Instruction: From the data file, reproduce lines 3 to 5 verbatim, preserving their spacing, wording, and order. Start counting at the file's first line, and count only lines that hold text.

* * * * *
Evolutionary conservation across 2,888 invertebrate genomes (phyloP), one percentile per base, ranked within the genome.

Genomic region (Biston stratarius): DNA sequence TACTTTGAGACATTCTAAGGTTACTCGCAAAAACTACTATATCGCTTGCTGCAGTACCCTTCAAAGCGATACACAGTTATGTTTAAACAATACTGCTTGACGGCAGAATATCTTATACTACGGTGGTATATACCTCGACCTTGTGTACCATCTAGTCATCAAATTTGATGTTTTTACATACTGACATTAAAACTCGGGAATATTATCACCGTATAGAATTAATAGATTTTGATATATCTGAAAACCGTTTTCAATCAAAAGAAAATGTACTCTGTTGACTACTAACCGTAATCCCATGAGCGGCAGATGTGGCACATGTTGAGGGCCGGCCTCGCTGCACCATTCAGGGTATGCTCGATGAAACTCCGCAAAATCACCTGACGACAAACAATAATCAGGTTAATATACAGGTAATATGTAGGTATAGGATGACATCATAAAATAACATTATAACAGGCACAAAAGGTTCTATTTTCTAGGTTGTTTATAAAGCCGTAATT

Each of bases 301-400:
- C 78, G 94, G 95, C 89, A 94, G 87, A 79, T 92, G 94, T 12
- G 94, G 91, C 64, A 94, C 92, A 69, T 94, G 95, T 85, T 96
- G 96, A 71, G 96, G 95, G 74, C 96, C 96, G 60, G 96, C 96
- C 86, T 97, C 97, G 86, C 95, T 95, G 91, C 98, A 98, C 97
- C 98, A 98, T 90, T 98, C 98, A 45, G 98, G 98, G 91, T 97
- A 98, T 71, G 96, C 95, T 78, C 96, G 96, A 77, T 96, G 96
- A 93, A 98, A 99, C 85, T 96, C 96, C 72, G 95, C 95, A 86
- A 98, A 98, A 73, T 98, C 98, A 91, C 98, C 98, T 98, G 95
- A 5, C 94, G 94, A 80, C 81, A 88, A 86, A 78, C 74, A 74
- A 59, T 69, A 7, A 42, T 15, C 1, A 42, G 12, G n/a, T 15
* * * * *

Each of bases 301-400:
- C 78, G 94, G 95, C 89, A 94, G 87, A 79, T 92, G 94, T 12
- G 94, G 91, C 64, A 94, C 92, A 69, T 94, G 95, T 85, T 96